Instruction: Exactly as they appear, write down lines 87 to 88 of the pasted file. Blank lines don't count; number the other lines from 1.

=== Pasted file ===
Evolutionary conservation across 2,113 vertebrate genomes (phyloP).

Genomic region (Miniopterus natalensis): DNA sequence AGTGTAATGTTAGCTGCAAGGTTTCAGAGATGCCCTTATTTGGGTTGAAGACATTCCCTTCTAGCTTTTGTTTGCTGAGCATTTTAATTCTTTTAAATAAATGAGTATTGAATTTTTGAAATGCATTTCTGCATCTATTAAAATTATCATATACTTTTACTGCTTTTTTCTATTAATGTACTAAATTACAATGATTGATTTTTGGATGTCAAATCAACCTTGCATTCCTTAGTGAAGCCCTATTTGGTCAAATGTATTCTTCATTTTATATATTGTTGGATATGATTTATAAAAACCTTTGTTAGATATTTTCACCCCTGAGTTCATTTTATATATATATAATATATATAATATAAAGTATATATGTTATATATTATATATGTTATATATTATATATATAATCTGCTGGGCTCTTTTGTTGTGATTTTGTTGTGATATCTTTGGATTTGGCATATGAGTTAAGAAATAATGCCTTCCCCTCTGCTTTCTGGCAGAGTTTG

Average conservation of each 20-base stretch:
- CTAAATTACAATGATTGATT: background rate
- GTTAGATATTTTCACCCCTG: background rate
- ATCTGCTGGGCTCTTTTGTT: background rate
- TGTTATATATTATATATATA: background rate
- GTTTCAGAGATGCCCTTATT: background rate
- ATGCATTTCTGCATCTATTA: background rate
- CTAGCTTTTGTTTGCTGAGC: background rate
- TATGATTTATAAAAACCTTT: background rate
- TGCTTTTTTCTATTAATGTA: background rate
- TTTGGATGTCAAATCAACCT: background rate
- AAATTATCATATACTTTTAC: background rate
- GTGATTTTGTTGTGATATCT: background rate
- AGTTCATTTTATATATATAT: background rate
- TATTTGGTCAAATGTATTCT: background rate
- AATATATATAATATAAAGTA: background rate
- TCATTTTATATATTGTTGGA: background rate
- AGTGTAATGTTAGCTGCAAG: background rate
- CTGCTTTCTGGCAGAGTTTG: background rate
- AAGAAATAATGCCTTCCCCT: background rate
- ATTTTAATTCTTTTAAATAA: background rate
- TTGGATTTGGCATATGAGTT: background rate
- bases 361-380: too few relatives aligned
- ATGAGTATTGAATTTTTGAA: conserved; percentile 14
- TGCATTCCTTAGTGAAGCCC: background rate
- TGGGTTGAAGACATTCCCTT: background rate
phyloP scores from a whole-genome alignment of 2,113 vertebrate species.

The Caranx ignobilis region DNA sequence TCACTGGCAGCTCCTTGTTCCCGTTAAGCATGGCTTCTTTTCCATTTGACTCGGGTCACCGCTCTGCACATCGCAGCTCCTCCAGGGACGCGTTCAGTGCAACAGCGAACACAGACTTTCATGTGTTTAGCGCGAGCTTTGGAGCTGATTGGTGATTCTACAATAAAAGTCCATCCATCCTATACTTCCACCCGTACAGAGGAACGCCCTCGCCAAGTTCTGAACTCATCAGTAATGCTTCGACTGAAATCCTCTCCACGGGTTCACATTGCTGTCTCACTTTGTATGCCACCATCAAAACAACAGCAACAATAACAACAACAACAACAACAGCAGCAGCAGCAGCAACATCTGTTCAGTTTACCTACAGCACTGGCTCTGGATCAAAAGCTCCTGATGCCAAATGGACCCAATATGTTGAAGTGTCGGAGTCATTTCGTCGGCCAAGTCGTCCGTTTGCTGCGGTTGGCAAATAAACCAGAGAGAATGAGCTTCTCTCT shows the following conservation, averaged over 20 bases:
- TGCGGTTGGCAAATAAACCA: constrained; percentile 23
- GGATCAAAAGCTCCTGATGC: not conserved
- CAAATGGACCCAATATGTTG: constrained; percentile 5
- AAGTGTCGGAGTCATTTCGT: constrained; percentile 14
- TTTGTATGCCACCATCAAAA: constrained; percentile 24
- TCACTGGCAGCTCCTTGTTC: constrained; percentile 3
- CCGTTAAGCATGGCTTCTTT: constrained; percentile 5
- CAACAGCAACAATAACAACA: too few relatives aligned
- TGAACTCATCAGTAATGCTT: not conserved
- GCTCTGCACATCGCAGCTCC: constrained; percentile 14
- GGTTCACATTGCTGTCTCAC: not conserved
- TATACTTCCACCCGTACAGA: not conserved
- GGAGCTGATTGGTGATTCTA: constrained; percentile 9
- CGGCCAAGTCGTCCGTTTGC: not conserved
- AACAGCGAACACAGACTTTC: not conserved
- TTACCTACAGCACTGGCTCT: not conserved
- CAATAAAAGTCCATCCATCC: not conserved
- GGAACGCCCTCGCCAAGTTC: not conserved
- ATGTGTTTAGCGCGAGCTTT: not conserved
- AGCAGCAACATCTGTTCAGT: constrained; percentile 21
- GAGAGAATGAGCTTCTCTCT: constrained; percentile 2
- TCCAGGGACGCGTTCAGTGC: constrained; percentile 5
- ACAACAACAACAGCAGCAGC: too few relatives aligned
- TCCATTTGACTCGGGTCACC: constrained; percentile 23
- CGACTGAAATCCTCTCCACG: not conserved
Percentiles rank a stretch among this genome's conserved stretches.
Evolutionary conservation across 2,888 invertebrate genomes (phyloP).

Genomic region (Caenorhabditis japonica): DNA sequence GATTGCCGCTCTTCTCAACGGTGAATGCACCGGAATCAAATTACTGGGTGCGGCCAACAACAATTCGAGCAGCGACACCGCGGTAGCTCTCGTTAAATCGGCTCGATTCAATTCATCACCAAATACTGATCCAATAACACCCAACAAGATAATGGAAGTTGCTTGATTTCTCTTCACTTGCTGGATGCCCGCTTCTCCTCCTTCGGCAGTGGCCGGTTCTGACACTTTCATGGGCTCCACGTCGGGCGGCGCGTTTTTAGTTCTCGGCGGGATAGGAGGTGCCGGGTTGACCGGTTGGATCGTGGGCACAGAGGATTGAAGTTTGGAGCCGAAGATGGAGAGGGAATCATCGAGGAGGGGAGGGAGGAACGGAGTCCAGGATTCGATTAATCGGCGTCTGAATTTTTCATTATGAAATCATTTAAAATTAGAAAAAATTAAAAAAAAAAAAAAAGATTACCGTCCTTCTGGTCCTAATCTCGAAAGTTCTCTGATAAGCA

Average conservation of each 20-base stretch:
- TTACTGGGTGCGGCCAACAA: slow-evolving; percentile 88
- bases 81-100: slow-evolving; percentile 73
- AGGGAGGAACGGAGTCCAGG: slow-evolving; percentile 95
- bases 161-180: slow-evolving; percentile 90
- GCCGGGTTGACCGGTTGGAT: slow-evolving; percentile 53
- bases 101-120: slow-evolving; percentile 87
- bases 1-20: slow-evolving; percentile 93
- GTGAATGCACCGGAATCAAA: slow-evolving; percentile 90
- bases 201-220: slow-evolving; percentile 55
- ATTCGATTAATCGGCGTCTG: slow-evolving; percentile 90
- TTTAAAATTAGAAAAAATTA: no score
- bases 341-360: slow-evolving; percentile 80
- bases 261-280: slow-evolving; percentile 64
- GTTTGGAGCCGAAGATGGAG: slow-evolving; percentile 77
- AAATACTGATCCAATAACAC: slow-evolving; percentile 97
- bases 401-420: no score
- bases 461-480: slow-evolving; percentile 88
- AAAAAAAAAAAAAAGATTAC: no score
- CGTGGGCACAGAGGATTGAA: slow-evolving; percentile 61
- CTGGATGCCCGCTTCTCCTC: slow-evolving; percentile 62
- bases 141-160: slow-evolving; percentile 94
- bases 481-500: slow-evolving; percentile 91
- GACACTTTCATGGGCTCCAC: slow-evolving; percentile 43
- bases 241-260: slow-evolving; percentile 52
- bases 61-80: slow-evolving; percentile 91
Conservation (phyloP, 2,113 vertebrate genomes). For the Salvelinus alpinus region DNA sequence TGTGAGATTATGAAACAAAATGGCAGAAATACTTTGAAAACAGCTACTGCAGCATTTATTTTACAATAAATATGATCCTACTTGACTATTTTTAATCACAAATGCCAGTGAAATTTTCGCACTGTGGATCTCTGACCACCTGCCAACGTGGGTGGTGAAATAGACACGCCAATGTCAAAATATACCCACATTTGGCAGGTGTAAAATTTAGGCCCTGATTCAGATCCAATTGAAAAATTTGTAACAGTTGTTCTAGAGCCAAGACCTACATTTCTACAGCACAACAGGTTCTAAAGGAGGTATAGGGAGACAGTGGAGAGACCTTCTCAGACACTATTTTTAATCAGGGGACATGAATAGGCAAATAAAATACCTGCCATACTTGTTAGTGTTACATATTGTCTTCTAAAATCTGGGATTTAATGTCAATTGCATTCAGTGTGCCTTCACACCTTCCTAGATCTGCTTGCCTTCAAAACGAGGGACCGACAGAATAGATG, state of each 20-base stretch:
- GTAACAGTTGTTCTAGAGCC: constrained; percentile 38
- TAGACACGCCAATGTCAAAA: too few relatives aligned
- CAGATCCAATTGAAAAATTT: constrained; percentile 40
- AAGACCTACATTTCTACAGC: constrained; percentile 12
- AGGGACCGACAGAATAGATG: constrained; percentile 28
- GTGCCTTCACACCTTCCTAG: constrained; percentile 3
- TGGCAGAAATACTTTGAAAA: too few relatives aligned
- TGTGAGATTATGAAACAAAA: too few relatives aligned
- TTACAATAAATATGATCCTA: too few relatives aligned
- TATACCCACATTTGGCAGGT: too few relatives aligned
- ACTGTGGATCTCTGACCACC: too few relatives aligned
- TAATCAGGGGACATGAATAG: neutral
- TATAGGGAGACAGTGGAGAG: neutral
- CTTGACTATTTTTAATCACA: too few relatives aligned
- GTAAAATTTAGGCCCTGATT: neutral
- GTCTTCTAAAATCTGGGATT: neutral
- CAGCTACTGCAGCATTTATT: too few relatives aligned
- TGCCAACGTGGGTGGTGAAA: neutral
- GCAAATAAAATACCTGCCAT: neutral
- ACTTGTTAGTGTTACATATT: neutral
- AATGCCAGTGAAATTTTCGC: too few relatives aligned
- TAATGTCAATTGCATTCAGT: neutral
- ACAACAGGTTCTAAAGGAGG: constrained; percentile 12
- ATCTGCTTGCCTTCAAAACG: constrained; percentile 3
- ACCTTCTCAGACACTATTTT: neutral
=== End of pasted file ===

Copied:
- TAGACACGCCAATGTCAAAA: too few relatives aligned
- CAGATCCAATTGAAAAATTT: constrained; percentile 40